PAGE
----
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Detroit – A survey of Michigan high schools provides evidence that concussions and head injuries are more common among girls, and in the sports of football and ice hockey.

The third annual review by the Michigan High School Athletic Association also suggests a decline in reported concussions and head injuries since the 2015-16 academic year.

But officials caution some of the decline is likely do to different reporting methods used by schools, in the early years of the review.

“I think it’s important as an educational piece for our constituents, our parents, student athletes, coaches,” said Kathy Vruggink Westdorp, assistant director of the MHSAA.

“We can look further into these incidences of concussion in all our meetings.”

Doctors lauded the effort. But they caution that the surveys in Michigan and other states to not account for the repetitive, incidental trauma in sport that is a major contributor to long-term brain damage.

The routine jarring that occurs with blocks and tackles in football, body-checking in ice hockey or heading in soccer, repeated over the course of years, contributes greatly to causing the degenerative brain disease Chronic Traumatic Encephalopathy (CTE), doctors say.

However, the surveys provide essential information coaches, trainers, athletes and parents can used to help avoid and treat potentially serious injuries.

The results and trends will be clearer with each annual survey, Vruggink Westdorp said. And, the 99-percent compliance rate among high schools in the state encourages accuracy.

“According to the data we’ve compiled in this third year – and, our work, of course, is never done – but we have seen a trend, at this point in time, that concussion incidences are down,” she said.

“We continue to review that.”

The 2017-18 concussion report, released last week, found a 9.6-percent decrease in the number of confirmed concussions from the previous year.

But MHSAA officials said the specific rate of decline is less certain than the trend, especially with everyone getting used to the reporting requirements and refining the process.

Student-athletes suffered 3,580 head injuries – or 4.8 per school, compared to the 2016-17 average of 5.2.

Only 1.3 percent of participants experienced a head injury, a decline from 1.4 percent in 2016-17 and 1.6 percent in the first year of the study, 2015-16.

A total of 284,920 “athletes” participated, with one student counting as more than one, if they participated in multiple sports.

Doctors praised the work, but emphasized the insidious nature of brain trauma: What is most easily detected is not always the major concern.

And, special equipment is required to gauge the degree of brain trauma of the subtler blows that, repeated over time, are of considerable concern.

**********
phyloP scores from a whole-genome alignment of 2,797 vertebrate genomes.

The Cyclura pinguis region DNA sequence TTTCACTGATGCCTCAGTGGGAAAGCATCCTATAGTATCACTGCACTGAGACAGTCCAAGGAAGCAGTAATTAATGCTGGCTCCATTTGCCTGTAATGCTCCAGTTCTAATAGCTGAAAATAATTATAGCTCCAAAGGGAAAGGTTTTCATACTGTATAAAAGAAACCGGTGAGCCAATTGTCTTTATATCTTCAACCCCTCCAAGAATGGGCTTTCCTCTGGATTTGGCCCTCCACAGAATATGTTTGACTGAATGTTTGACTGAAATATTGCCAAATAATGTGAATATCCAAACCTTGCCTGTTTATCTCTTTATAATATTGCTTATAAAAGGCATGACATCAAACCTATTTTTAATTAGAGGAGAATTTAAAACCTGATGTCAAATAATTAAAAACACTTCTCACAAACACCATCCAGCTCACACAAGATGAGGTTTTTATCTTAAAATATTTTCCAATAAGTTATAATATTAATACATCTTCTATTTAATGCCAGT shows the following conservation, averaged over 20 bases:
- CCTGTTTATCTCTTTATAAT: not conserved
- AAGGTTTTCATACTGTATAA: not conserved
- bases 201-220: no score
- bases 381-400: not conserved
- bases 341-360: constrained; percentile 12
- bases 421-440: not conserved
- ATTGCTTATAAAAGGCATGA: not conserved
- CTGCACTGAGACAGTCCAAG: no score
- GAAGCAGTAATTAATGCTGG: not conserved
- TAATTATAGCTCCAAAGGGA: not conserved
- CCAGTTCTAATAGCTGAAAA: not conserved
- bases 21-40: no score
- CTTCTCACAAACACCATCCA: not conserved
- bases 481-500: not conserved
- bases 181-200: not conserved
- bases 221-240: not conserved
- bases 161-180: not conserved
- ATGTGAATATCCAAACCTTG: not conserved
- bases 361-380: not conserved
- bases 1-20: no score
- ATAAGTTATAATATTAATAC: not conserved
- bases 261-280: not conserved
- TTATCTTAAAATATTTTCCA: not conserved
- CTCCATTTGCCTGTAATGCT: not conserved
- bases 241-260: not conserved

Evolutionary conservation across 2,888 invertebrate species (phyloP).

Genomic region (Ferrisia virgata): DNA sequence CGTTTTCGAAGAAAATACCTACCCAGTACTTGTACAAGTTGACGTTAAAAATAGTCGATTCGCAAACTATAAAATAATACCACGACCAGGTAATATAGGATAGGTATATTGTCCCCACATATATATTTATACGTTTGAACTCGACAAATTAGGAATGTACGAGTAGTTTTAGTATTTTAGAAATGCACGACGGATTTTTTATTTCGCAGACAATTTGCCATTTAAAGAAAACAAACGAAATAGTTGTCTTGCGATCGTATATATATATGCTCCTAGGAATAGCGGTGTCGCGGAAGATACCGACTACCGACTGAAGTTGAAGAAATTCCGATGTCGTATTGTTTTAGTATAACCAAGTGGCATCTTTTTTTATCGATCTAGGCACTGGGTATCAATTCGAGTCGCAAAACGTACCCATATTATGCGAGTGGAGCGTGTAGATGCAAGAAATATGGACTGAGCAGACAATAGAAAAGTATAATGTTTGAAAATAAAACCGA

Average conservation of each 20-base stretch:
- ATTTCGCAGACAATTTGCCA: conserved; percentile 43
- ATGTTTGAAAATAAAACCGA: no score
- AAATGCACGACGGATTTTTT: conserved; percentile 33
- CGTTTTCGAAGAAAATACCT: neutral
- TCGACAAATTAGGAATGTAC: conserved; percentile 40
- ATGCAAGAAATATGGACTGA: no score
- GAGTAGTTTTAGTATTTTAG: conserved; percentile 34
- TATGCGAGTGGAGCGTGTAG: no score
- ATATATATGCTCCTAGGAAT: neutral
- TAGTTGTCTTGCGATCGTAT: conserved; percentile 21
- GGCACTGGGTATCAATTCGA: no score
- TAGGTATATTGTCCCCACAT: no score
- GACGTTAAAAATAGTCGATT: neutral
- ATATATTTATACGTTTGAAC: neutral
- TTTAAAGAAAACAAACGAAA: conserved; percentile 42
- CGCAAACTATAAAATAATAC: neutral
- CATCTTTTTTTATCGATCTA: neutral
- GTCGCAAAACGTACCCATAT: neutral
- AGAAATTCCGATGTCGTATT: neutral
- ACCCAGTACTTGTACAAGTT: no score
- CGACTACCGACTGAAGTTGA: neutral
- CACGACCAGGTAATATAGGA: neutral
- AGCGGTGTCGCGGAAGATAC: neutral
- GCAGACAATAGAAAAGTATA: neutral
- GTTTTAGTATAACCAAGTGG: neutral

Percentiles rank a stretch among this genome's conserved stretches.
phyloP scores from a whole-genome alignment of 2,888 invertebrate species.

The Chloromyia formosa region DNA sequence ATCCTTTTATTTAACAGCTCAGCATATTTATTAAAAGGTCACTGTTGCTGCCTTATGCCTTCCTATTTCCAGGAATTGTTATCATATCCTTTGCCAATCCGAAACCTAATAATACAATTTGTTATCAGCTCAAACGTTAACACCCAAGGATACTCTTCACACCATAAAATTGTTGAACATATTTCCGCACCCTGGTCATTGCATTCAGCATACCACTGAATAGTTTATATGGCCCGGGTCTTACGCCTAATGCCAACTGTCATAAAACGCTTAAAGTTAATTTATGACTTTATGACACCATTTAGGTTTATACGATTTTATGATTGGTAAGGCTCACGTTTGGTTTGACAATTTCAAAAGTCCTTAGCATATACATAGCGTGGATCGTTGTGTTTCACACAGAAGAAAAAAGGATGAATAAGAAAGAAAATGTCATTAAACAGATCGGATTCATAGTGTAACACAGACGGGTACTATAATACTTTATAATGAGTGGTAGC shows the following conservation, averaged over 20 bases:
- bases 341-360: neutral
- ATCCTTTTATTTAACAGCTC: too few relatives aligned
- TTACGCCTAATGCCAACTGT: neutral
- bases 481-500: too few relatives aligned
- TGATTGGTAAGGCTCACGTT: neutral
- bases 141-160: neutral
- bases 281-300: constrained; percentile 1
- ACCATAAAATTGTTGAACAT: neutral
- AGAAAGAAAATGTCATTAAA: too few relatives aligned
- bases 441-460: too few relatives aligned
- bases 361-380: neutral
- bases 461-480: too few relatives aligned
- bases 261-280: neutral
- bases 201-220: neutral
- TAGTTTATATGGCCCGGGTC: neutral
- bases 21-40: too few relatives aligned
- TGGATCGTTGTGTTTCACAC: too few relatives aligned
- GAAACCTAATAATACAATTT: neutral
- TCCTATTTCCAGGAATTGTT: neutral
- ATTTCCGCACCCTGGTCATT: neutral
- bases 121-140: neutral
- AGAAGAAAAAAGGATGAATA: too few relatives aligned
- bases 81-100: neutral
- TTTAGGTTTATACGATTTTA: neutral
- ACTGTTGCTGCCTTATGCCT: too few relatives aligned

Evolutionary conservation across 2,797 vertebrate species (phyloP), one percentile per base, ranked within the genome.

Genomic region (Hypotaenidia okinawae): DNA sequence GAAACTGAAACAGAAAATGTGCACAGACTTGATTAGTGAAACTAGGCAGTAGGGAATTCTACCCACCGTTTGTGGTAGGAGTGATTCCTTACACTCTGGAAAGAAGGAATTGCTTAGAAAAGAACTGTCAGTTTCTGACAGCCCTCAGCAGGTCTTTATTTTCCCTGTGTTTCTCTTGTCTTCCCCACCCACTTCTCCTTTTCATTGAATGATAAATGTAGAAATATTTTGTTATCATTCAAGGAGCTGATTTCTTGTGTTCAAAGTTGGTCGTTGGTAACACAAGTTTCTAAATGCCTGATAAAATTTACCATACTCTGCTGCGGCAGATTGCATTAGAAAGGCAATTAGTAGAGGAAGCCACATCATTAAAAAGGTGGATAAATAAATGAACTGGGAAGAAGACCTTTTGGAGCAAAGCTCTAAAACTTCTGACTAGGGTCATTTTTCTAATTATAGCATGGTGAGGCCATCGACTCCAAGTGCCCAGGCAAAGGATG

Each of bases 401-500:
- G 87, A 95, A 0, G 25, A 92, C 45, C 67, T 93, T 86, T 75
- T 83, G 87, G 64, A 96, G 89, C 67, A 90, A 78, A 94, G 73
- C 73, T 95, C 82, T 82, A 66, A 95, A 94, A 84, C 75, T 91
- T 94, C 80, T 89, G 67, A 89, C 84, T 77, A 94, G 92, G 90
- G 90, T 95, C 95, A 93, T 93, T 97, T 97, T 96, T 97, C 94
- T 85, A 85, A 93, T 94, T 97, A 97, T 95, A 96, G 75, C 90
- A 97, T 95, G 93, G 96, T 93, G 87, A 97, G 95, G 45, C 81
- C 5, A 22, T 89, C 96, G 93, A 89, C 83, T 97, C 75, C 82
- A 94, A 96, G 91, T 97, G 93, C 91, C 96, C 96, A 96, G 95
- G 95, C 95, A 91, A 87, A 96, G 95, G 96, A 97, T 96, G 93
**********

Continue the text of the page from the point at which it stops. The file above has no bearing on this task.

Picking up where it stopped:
“The only way to get that data would be for people to wear accelerometers, whether it be a patch, or whatever, in their helmet or headband,” said Dr. Robert Cantu, medical director of the Concussion Legacy Foundation, a partner with the Boston University School of Medicine in the Center for the Study of CTE.

“All of our work at BU has suggested that it is total brain trauma, and that includes sub-concussive blows, as well as concussive blows.

“About 20 percent of our CTE, pathologically diagnosed cases, have no history of concussion,” said Cantu, a world-renown expert on concussion.

“There are in the last seven or eight years a number of studies that have followed athletes over the course of a season, especially in football and soccer, and with no recognized concussions they have been able to show structural, metabolic and functional changes in the brain just from the repetitive head trauma.”

In Michigan, girls reported significantly more concussions than boys in soccer, basketball and baseball/softball.

Girls reported more than double the concussions per 1,000 participants in soccer than boys, 25 to 12.

Girls also reported more than double the number of concussions per 1,000 participants in basketball than boys, 22 to 9.

Softball players reported seven concussions per 1,000 participants.

Contact sports again revealed the most head injuries, in the Michigan survey.

Football accounted for 41 head injuries per 1,000 participants. And, ice hockey repeated with the second-most injuries per 1,000, with 32.

Girls soccer and wrestling tied for third with 25 head injuries per 1,000 participants.

“That gives us some concrete information as to how to continue to address further issues,” Vruggink Westdorp said.

“There is still the gender difference question. Our research appears to support the conclusion that some of that could be anatomical or muscular.

“But, some of that could just be higher incidences of females reporting, at this time.”

Cantu said the experience in Massachusetts identifies other issues with the surveys.

“The schools that have one or more certified athletic trainers report up to eight times more concussions that schools that have no athletic trainers,” he said.

“And even if you have an athletic trainer, it is not perfect. Because concussions are missed.

“But, of course, the tracking is meritorious.”

Vruggink Westdorp said the MHSAA is already incorporating the survey in some of its work.

“This really solidifies the trends in terms of concussion and concussion care,” she said.

 

 

 

 

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